When I posted a couple of my products on Teachers Pay Teachers this summer, I had not yet used them myself. I had brainstormed the ideas over the summer for my new kiddos! I knew that I would be receiving more kids than any other year (and no additional adults) and I needed more ways to incorporate independent work for my students to keep them busy and learning all day (which prevents boredom and temper tantrums!). For my students with higher academic and social skills, I was not too worried...I have plenty of stuff to keep them busy and they are great at adapting to new activities (check out this post for what my higher academic students do at Reading/Math Centers). However, for some of my lower functioning students independent work is harder to come up with and new activities do not go over very well (this group of students in my class struggles a lot with any sort of change). As you probably know if you have read my blog, I love using work in binders for my students. It keeps the work predictable and lets students know exactly how much work they have to complete. It also allows for switching different work in and out without the student feeling like too much has changed. I store these binders in a little plastic bin. I put a piece of velcro on the side of the binders....that way when a student is bringing their schedule picture to the station, they attach it right to the binder they are responsible for completing.
I use these in my reading binders as well. This is from my product Sorting Pictures by Letter from A-Z on TPT. Each kid only has 3 or 4 letters worth of pages in their binder and we switch them around every couple weeks. Again, pieces are stored in a baggie (I ask for these as school supplies in the beginning of the year since we use so many). For the example below, students sort pictures of alligators to the left side page and apples to the right side page.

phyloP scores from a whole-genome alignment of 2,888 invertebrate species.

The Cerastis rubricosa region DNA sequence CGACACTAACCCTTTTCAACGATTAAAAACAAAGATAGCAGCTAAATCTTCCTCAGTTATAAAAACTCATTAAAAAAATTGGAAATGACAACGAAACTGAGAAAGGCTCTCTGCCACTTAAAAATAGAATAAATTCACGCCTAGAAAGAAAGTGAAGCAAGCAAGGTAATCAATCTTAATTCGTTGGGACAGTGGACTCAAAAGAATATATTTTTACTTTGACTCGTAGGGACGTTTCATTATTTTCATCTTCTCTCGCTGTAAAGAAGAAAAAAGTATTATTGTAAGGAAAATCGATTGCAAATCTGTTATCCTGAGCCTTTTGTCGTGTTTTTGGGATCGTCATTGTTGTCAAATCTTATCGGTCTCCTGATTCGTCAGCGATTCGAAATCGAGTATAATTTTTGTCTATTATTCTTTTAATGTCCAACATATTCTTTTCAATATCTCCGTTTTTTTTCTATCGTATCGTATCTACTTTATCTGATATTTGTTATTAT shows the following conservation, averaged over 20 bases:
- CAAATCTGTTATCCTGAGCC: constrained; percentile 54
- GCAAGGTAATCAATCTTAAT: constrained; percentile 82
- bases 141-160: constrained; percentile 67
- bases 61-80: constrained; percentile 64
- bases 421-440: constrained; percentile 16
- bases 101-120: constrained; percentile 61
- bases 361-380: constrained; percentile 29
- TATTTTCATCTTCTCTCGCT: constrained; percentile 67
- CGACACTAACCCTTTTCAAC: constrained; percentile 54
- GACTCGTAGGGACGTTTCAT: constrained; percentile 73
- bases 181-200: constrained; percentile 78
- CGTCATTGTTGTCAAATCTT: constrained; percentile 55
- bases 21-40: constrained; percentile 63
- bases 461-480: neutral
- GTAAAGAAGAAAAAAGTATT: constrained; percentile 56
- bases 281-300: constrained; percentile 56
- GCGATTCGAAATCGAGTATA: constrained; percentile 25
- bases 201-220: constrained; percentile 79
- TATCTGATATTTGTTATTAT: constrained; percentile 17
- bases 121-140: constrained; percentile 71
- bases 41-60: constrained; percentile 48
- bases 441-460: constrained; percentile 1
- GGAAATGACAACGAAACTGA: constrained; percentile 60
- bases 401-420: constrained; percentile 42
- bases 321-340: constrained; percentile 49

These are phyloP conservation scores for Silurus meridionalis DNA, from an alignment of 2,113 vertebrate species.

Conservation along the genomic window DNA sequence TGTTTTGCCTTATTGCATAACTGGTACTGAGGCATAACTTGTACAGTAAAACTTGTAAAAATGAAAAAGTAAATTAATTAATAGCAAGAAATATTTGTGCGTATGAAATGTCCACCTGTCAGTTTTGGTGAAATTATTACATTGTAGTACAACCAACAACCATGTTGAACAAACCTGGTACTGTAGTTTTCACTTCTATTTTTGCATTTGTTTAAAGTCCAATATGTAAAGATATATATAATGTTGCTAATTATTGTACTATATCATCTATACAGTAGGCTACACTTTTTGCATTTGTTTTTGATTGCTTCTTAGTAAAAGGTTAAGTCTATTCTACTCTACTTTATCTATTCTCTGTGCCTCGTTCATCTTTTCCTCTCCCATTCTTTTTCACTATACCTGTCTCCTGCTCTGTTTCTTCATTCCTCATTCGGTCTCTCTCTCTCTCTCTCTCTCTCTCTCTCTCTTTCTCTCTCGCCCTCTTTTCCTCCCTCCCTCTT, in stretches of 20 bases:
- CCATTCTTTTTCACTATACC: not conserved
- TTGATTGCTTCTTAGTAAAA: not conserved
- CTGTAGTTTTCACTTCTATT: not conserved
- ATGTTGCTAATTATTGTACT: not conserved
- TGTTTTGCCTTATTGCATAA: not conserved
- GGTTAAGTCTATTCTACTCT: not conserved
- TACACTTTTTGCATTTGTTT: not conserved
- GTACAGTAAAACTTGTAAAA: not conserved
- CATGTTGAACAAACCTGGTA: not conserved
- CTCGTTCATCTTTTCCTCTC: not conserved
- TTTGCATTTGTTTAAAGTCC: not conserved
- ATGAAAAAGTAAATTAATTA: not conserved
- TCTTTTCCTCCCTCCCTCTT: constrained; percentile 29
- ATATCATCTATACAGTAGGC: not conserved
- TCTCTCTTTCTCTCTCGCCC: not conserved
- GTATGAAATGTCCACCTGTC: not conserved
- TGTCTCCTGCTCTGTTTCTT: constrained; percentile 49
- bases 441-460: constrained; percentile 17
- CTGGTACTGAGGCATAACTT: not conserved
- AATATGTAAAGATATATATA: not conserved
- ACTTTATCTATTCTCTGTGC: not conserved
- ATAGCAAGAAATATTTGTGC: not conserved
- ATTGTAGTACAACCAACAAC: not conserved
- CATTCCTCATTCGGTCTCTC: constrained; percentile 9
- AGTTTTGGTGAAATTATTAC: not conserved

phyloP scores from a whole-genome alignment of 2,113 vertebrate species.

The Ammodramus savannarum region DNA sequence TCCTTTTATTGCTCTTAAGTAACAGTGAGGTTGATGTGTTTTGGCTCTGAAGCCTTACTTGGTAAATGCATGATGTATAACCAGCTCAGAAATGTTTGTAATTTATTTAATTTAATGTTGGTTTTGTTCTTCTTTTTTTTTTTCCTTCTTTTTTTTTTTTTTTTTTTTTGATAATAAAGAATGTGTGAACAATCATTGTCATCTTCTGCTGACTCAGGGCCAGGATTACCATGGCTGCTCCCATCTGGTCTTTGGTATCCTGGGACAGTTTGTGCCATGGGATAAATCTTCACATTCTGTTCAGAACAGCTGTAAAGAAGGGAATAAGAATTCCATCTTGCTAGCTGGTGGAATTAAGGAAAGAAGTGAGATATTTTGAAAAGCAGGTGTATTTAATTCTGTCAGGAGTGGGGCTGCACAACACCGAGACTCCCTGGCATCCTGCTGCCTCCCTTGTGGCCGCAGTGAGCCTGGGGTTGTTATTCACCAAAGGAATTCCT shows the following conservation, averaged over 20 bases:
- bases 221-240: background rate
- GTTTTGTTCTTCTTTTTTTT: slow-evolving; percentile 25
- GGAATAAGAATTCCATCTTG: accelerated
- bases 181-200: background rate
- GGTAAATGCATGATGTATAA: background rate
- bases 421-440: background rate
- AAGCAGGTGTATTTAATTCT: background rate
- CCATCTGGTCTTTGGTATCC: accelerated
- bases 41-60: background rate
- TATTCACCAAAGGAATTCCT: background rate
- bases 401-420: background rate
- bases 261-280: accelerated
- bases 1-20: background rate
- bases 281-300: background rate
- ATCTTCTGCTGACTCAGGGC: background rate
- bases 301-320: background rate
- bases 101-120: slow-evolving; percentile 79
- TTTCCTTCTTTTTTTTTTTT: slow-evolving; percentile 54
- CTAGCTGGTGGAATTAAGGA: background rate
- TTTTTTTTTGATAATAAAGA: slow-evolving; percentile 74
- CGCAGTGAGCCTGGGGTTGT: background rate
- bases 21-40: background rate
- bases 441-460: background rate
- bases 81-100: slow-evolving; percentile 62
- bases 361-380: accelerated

I also have some students who are not yet able to match something as complicated as a letter and cannot yet sort. For these students, in their reading binders, I use matching pages from my Easy Matching product on TPT. When I made this, I tried to make each item on the pages (there are only 4-6 pictures per page) a different color to help aid in visual discrimination for some of those beginning matchers.
Not all of my students make it to my "Math Centers" station which takes place in the afternoon because we get so busy with inclusion and functional skills stations (life skills classroom, science lessons, social time, drama time, etc.) Don't worry, we still work on math...just not independently as often as reading. So, these binders are a bit less developed. Right now, I am just using pages from my product Patterns and Beginning Math Skills on TPT. Students match patterns in blank boxes below a given pattern. I tried to use picture of common items/things my students like to make this activity more engaging.
That was kind of a long post...happy Tuesday!